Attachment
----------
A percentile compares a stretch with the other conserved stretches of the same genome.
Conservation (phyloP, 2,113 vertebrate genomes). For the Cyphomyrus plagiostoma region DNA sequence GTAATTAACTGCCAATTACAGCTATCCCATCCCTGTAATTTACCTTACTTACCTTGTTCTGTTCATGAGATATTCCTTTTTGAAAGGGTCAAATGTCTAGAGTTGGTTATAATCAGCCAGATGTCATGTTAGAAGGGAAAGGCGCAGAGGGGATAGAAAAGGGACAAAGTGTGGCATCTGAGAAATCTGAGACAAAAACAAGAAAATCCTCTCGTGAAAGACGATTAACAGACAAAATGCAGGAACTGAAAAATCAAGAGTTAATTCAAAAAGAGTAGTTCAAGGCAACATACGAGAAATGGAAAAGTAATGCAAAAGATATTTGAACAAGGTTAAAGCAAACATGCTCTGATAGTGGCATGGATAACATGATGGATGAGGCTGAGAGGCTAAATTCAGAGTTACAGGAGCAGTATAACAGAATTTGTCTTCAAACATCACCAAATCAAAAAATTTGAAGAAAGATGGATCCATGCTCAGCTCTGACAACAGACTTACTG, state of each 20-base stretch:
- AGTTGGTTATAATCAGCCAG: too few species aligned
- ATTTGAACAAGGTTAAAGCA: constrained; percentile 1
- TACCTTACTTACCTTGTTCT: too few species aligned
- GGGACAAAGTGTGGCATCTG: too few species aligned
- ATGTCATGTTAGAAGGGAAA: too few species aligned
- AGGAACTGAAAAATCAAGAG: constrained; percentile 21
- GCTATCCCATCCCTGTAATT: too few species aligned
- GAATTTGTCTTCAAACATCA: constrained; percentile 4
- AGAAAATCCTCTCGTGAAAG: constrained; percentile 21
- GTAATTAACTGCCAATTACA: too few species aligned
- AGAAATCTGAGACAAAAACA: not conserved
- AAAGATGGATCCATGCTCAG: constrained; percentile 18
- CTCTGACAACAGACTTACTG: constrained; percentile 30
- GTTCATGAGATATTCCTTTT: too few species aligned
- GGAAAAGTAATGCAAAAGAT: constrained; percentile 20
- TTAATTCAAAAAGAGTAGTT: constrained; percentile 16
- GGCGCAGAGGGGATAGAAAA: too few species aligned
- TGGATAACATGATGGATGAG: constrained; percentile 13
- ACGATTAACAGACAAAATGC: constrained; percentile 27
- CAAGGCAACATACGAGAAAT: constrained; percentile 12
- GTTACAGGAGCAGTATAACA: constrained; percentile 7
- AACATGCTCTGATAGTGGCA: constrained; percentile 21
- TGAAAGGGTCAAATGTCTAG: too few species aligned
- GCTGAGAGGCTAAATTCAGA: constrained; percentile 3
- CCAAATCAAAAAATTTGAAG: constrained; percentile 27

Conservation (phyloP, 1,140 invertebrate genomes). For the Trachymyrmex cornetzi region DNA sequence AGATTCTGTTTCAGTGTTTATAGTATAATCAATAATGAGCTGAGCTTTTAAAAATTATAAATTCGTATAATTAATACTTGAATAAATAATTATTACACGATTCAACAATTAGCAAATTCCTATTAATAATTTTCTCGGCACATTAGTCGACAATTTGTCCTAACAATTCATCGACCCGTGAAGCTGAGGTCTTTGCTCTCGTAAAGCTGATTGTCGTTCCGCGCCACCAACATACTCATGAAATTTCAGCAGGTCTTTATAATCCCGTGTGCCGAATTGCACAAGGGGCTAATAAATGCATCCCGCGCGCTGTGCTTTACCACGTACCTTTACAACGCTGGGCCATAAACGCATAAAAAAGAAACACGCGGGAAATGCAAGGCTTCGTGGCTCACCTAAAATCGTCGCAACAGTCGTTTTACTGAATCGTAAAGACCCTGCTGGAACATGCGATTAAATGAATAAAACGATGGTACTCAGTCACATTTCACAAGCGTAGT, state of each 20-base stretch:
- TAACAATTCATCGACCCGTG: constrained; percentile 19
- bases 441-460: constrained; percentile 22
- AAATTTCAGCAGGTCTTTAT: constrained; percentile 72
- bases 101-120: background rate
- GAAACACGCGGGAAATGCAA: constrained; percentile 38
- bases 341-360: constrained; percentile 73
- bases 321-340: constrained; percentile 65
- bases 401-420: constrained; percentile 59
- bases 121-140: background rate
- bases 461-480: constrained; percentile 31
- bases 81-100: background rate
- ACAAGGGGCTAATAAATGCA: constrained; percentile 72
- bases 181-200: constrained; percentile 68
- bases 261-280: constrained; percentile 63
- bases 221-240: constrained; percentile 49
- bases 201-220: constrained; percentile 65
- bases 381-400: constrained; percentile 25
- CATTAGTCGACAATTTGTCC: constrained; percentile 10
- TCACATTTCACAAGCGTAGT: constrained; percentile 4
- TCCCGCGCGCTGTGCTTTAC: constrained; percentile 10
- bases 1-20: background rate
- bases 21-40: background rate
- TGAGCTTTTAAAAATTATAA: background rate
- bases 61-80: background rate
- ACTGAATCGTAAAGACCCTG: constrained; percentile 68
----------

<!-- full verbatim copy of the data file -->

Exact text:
A percentile compares a stretch with the other conserved stretches of the same genome.
Conservation (phyloP, 2,113 vertebrate genomes). For the Cyphomyrus plagiostoma region DNA sequence GTAATTAACTGCCAATTACAGCTATCCCATCCCTGTAATTTACCTTACTTACCTTGTTCTGTTCATGAGATATTCCTTTTTGAAAGGGTCAAATGTCTAGAGTTGGTTATAATCAGCCAGATGTCATGTTAGAAGGGAAAGGCGCAGAGGGGATAGAAAAGGGACAAAGTGTGGCATCTGAGAAATCTGAGACAAAAACAAGAAAATCCTCTCGTGAAAGACGATTAACAGACAAAATGCAGGAACTGAAAAATCAAGAGTTAATTCAAAAAGAGTAGTTCAAGGCAACATACGAGAAATGGAAAAGTAATGCAAAAGATATTTGAACAAGGTTAAAGCAAACATGCTCTGATAGTGGCATGGATAACATGATGGATGAGGCTGAGAGGCTAAATTCAGAGTTACAGGAGCAGTATAACAGAATTTGTCTTCAAACATCACCAAATCAAAAAATTTGAAGAAAGATGGATCCATGCTCAGCTCTGACAACAGACTTACTG, state of each 20-base stretch:
- AGTTGGTTATAATCAGCCAG: too few species aligned
- ATTTGAACAAGGTTAAAGCA: constrained; percentile 1
- TACCTTACTTACCTTGTTCT: too few species aligned
- GGGACAAAGTGTGGCATCTG: too few species aligned
- ATGTCATGTTAGAAGGGAAA: too few species aligned
- AGGAACTGAAAAATCAAGAG: constrained; percentile 21
- GCTATCCCATCCCTGTAATT: too few species aligned
- GAATTTGTCTTCAAACATCA: constrained; percentile 4
- AGAAAATCCTCTCGTGAAAG: constrained; percentile 21
- GTAATTAACTGCCAATTACA: too few species aligned
- AGAAATCTGAGACAAAAACA: not conserved
- AAAGATGGATCCATGCTCAG: constrained; percentile 18
- CTCTGACAACAGACTTACTG: constrained; percentile 30
- GTTCATGAGATATTCCTTTT: too few species aligned
- GGAAAAGTAATGCAAAAGAT: constrained; percentile 20
- TTAATTCAAAAAGAGTAGTT: constrained; percentile 16
- GGCGCAGAGGGGATAGAAAA: too few species aligned
- TGGATAACATGATGGATGAG: constrained; percentile 13
- ACGATTAACAGACAAAATGC: constrained; percentile 27
- CAAGGCAACATACGAGAAAT: constrained; percentile 12
- GTTACAGGAGCAGTATAACA: constrained; percentile 7
- AACATGCTCTGATAGTGGCA: constrained; percentile 21
- TGAAAGGGTCAAATGTCTAG: too few species aligned
- GCTGAGAGGCTAAATTCAGA: constrained; percentile 3
- CCAAATCAAAAAATTTGAAG: constrained; percentile 27

Conservation (phyloP, 1,140 invertebrate genomes). For the Trachymyrmex cornetzi region DNA sequence AGATTCTGTTTCAGTGTTTATAGTATAATCAATAATGAGCTGAGCTTTTAAAAATTATAAATTCGTATAATTAATACTTGAATAAATAATTATTACACGATTCAACAATTAGCAAATTCCTATTAATAATTTTCTCGGCACATTAGTCGACAATTTGTCCTAACAATTCATCGACCCGTGAAGCTGAGGTCTTTGCTCTCGTAAAGCTGATTGTCGTTCCGCGCCACCAACATACTCATGAAATTTCAGCAGGTCTTTATAATCCCGTGTGCCGAATTGCACAAGGGGCTAATAAATGCATCCCGCGCGCTGTGCTTTACCACGTACCTTTACAACGCTGGGCCATAAACGCATAAAAAAGAAACACGCGGGAAATGCAAGGCTTCGTGGCTCACCTAAAATCGTCGCAACAGTCGTTTTACTGAATCGTAAAGACCCTGCTGGAACATGCGATTAAATGAATAAAACGATGGTACTCAGTCACATTTCACAAGCGTAGT, state of each 20-base stretch:
- TAACAATTCATCGACCCGTG: constrained; percentile 19
- bases 441-460: constrained; percentile 22
- AAATTTCAGCAGGTCTTTAT: constrained; percentile 72
- bases 101-120: background rate
- GAAACACGCGGGAAATGCAA: constrained; percentile 38
- bases 341-360: constrained; percentile 73
- bases 321-340: constrained; percentile 65
- bases 401-420: constrained; percentile 59
- bases 121-140: background rate
- bases 461-480: constrained; percentile 31
- bases 81-100: background rate
- ACAAGGGGCTAATAAATGCA: constrained; percentile 72
- bases 181-200: constrained; percentile 68
- bases 261-280: constrained; percentile 63
- bases 221-240: constrained; percentile 49
- bases 201-220: constrained; percentile 65
- bases 381-400: constrained; percentile 25
- CATTAGTCGACAATTTGTCC: constrained; percentile 10
- TCACATTTCACAAGCGTAGT: constrained; percentile 4
- TCCCGCGCGCTGTGCTTTAC: constrained; percentile 10
- bases 1-20: background rate
- bases 21-40: background rate
- TGAGCTTTTAAAAATTATAA: background rate
- bases 61-80: background rate
- ACTGAATCGTAAAGACCCTG: constrained; percentile 68